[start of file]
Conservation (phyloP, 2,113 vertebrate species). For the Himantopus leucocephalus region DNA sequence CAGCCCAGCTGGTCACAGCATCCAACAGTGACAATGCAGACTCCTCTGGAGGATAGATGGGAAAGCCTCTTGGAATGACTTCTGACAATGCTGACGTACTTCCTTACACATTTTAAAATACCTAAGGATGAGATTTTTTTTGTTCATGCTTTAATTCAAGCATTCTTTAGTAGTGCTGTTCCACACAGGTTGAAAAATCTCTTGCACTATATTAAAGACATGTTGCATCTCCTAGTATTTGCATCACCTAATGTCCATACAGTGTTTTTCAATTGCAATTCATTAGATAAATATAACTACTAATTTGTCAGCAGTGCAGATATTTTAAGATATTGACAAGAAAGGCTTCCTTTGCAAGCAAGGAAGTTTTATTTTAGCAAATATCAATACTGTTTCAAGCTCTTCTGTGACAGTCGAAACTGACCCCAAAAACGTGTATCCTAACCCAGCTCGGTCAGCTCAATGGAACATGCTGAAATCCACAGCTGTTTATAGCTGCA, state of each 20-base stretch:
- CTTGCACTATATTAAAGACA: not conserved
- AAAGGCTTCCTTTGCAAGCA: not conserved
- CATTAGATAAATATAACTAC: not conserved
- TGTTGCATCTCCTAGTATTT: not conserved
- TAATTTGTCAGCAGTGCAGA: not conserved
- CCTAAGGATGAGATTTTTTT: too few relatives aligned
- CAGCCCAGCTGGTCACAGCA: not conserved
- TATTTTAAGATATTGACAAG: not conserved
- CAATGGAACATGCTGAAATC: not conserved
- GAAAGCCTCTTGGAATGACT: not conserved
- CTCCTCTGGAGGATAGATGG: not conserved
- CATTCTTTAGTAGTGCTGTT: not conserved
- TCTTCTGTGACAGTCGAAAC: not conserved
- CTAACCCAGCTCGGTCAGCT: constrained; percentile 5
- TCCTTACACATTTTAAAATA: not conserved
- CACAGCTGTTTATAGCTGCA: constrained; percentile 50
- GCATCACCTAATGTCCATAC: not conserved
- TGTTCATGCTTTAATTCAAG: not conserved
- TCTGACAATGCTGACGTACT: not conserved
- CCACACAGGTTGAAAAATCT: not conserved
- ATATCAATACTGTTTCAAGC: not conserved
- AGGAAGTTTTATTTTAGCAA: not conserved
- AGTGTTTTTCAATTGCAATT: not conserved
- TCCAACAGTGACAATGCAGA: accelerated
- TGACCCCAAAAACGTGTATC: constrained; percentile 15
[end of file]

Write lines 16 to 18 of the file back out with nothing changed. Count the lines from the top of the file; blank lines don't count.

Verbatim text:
- TCCTTACACATTTTAAAATA: not conserved
- CACAGCTGTTTATAGCTGCA: constrained; percentile 50
- GCATCACCTAATGTCCATAC: not conserved